The authors remind us that Japanese officials also understood that the war had entered another phase after 1943. The Japanese military doctrine abandoned its previous waterline defense in favor of mobile defense inland organized around fortified strong points. The overall objective would be to draw Allied forces into costly and time-consuming operations. Japanese training still emphasized the superiority of the warrior spirit but focused on a strategy of attrition and delay. Japanese officers became less willing to squander the lives of their men in suicidal banzai attacks, although this belief that all Japanese civilians should willingly give their lives for the emperor had become a fundamental principle of Japanese strategy.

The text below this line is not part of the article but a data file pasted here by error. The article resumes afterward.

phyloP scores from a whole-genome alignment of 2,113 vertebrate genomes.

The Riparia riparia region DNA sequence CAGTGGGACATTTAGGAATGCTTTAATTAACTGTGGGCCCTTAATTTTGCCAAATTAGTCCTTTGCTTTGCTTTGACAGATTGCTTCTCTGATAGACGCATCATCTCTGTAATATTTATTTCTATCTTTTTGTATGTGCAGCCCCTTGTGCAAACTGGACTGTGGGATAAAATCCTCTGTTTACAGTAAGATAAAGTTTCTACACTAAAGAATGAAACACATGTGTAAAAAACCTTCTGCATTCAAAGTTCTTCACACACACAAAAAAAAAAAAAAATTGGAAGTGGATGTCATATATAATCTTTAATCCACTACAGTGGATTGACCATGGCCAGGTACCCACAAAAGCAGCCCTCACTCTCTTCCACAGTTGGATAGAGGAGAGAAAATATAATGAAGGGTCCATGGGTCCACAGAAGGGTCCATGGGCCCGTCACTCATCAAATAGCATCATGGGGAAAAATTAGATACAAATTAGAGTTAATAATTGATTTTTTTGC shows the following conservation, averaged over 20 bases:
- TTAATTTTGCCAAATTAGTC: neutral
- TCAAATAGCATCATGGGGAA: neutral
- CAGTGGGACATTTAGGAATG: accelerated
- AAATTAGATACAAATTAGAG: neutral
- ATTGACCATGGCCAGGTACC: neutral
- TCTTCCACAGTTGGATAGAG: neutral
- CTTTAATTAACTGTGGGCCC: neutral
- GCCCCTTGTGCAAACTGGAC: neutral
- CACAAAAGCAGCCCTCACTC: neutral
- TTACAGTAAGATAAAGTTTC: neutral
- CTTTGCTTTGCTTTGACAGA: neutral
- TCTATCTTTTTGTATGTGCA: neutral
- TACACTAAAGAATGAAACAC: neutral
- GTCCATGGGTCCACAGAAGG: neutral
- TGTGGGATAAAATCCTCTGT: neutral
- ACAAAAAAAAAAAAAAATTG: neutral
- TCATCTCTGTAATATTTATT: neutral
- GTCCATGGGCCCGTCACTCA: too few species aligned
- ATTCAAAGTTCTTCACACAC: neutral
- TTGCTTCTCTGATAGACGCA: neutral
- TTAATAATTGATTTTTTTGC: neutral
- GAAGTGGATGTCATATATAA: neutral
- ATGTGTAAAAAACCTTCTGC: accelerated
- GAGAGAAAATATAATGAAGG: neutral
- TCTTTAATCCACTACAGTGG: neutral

The defending Japanese forces were not the only threat to Allied forces; the climate in the Pacific was a steady source of hardship and danger. Soldiers and marines suffered from a variety of insect and waterborne diseases that resulted in the highest noncombat-related casualty rates in the war. Malaria was by far the most devastating disease, causing more casualties than the Japanese. At some point, between 60 and 65 percent of soldiers serving in the South Pacific reported having malaria. Additionally, the vegetation and terrain favored the Japanese. Americans often found themselves conducting costly frontal assaults during island operations in which the only outcomes could be victory or death.